Historical Accuracy in Historical Fiction
By Stephanie Carroll
I used to get really angry whenever I read something in a historical fiction novel or watched something in a historical fiction movie or television scene that wasn’t historically accurate. I’d be like, “Oh come on! How hard is it to know that the word ‘hello’ wasn’t around until the 1920s!!!!”
However, after spending five years editing and re-editing A White Room, I learned that being accurate in historical fiction is a balancing act and sometimes factual sacrifices have to be made for the story while other times authors stand their ground in the name of accuracy but still get criticized for it.
I started writing A White Room the year I graduated college. I have degrees in social science and history, so I spent my entire college career obsessing over accuracy. Thus, when I started researching my historical novel, I committed to being as accurate as humanly possible.
I spent the first six months doing nothing but researching. I researched Victorian life, so I could describe how turn of the century people lived on a day to day basis. I researched Victorian deco and Art Nouveau furniture, making sure every single piece I described in the book would be based off of a real object. I researched how women cared for the home, each step of daily chores, cooking, food storage, parenting, values, belief systems, medical practices, speech patterns, calling etiquette, tea etiquette, grooming, hygiene, and I could go on for a really long time.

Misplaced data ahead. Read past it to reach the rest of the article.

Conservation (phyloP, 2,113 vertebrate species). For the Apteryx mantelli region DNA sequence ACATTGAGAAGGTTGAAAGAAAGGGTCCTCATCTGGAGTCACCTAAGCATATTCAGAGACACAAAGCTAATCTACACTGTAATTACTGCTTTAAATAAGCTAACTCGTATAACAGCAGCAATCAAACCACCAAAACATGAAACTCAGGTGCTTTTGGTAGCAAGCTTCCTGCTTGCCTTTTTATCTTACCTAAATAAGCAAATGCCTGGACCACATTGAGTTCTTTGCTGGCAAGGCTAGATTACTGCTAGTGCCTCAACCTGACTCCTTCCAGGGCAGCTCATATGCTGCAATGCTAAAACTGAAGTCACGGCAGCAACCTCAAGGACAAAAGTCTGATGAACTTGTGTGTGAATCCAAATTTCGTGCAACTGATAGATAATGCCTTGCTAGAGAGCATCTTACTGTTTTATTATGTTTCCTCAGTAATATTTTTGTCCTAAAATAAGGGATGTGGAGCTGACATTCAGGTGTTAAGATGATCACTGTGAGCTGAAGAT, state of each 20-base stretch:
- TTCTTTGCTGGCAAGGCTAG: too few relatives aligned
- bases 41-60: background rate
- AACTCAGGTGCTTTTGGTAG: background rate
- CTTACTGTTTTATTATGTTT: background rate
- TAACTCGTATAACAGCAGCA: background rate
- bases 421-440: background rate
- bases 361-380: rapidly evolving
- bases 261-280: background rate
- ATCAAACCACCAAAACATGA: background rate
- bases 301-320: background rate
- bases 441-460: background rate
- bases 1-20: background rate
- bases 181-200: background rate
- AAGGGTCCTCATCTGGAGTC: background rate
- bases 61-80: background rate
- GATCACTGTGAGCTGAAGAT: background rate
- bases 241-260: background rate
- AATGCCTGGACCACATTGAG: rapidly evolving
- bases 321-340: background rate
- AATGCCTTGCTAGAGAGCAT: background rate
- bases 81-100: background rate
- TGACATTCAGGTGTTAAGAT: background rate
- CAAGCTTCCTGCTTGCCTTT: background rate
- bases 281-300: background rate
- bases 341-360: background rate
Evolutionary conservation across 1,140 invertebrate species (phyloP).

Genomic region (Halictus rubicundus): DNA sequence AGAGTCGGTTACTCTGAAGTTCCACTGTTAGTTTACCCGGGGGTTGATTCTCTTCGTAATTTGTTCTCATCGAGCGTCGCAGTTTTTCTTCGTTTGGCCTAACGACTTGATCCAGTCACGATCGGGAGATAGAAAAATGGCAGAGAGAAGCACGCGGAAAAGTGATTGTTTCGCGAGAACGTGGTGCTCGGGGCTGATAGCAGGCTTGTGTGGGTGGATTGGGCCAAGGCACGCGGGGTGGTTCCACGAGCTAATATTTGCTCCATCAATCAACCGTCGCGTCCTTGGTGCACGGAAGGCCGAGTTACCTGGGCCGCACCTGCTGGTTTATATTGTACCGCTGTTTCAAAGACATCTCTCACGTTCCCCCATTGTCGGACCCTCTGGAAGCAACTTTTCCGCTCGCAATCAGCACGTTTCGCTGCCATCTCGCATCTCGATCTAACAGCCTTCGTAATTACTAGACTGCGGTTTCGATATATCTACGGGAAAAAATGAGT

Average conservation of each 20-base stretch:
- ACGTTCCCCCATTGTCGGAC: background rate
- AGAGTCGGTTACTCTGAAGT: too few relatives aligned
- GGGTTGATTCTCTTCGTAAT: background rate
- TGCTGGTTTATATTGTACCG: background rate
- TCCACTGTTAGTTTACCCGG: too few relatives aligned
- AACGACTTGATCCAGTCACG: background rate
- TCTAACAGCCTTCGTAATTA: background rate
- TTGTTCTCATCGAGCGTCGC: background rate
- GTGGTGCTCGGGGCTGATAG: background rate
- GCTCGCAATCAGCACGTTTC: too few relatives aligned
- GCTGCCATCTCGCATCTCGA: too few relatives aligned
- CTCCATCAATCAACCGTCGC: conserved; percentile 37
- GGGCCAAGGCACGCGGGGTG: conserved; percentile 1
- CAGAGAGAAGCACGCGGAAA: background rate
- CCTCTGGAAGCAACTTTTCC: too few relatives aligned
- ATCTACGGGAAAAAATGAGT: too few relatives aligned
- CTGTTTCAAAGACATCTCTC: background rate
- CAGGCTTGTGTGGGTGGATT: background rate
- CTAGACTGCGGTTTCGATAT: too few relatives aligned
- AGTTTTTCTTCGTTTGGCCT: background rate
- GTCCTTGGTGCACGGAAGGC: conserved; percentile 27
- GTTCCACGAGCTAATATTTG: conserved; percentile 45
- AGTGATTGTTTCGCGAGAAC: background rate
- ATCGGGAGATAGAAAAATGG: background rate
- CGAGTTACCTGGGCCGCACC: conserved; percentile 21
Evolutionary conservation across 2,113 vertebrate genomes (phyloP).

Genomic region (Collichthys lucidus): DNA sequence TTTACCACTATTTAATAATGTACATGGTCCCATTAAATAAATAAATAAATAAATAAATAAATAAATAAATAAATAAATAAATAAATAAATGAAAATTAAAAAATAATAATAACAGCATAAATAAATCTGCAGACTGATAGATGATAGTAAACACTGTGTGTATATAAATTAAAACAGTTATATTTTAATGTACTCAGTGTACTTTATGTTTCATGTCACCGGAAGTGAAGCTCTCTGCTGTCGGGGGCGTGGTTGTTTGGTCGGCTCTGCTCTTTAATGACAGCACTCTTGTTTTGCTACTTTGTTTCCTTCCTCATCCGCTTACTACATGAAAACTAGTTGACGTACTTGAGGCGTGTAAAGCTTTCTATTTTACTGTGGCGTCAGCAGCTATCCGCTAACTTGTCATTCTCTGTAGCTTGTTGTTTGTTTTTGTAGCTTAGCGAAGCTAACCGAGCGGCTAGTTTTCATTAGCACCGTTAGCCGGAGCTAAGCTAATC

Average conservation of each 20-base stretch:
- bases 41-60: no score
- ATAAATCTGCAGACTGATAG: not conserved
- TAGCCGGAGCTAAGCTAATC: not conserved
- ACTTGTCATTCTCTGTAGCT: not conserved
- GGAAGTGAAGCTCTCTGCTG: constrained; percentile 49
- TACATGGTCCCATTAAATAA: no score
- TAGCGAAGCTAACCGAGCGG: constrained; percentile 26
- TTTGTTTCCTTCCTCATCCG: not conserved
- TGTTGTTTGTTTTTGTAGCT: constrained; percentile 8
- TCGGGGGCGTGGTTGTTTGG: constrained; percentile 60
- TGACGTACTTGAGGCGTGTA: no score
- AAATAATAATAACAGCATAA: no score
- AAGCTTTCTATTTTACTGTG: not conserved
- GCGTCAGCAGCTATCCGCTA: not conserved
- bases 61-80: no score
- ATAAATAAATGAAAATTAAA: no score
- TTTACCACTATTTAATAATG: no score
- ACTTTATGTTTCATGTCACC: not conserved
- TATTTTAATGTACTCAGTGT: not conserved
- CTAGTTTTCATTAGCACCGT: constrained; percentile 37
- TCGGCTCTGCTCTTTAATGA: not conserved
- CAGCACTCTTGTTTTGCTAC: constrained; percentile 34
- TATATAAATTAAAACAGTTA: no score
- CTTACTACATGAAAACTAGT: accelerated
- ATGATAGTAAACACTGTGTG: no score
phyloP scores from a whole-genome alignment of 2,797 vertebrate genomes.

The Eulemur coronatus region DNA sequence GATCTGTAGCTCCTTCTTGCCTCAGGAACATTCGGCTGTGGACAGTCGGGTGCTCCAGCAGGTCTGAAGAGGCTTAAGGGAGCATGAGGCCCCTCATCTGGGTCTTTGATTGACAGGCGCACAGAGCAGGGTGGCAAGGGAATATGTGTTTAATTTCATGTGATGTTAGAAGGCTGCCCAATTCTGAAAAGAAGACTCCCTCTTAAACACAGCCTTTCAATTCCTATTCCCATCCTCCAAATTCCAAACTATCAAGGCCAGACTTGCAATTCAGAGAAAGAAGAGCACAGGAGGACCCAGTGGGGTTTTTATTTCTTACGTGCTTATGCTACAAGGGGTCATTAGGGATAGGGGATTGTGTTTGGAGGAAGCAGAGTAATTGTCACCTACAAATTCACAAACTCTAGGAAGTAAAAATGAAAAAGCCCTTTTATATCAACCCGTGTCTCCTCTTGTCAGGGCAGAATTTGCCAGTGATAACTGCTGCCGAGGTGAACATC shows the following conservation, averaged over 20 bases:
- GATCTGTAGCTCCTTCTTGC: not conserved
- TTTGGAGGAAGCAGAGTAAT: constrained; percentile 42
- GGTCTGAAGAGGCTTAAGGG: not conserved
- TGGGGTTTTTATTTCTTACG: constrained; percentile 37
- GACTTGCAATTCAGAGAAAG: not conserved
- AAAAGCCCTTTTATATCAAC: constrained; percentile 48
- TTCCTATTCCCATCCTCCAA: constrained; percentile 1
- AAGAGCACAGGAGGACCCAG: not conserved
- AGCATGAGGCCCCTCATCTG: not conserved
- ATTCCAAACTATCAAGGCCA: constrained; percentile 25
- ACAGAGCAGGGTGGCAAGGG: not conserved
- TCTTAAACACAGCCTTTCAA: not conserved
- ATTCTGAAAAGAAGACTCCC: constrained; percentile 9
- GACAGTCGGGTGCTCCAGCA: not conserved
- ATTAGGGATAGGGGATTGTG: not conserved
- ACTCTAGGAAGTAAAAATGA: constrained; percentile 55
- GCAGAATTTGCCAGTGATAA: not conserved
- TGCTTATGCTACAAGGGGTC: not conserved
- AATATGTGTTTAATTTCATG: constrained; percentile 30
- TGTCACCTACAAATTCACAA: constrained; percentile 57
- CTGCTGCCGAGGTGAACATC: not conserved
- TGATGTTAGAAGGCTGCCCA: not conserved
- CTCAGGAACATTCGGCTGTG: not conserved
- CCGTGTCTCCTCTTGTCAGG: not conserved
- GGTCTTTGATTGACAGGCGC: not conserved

Then when I started getting feedback from some of my first readers, I was shocked to find them objecting to historically accurate scenes, saying they just didn’t believe it. There was this one specific scene that I really fought to keep. It showed my main character not knowing what was going to happen on her wedding night. Nearly every single reader said they couldn’t believe a woman of her age wouldn’t know what was to happen.
Yet, this is a historically reasonable circumstance. There was no such thing as “the talk” in Victorian times. They didn’t even speak of pregnancy in direct terms. I based the scene off of a historical letter from a new bride. She wrote to another married friend of how surprised she was on her wedding night and how afterwards her mother’s ambiguous comments suddenly made sense.
Still, in the end I cut the scene. Historically accurate or not, it didn’t matter. The point was that the suggestion was so unfamiliar that it pulled readers out of the story long enough for them to doubt it. Even though it is accurate for the times, the doubt in the reader’s mind is enough to have the same impact as if it was a mistake.
At the same time, I had readers literally yell at me for inaccuracies like using a modern spelling of the word “crape,” which I had originally spelled as “crepe” because I preferred the similarity to the word “creep.” Yeah, I got yelled at for that, twice. Well the second time was more of a snide eye rolling but still. The point is clear. It’s really important to not be inaccurate either unless it’s necessary for the story or believability because little inaccuracies will be noticed and will also pull the reader out of the story.